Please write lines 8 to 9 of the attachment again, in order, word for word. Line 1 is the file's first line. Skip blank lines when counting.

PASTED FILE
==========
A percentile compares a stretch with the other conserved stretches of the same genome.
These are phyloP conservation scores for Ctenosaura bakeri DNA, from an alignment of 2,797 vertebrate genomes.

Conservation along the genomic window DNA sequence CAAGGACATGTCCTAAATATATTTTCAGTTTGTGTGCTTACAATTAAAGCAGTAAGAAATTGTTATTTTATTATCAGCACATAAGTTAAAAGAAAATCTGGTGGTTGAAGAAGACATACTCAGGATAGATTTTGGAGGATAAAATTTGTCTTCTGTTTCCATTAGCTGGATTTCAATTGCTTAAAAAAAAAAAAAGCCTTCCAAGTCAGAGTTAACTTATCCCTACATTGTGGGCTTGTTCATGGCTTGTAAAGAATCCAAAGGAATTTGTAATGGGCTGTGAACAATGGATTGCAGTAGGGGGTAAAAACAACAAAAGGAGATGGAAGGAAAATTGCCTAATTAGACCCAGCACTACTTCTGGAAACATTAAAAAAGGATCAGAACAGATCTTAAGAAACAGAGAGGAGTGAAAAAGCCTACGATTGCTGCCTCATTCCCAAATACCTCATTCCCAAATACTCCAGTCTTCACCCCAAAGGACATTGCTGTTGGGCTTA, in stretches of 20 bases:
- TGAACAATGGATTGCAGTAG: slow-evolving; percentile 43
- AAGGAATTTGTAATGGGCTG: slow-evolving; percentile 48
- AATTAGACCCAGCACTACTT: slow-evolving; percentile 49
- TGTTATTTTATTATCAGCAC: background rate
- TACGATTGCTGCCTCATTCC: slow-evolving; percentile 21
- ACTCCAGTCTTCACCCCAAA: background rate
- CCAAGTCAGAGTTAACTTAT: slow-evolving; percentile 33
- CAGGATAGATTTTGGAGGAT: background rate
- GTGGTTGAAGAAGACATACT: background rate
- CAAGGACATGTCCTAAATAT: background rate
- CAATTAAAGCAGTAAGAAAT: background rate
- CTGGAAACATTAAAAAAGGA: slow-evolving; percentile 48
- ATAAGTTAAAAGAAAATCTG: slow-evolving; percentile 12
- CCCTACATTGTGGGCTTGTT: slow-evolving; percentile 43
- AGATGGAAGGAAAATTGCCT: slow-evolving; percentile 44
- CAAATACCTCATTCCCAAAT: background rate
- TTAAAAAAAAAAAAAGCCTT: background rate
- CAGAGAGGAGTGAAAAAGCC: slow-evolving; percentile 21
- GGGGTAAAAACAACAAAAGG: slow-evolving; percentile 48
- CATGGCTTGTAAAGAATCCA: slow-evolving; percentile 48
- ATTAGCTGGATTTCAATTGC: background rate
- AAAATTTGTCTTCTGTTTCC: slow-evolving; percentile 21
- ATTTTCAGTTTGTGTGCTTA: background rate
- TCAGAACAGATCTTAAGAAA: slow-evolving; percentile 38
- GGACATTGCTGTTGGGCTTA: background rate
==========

- TACGATTGCTGCCTCATTCC: slow-evolving; percentile 21
- ACTCCAGTCTTCACCCCAAA: background rate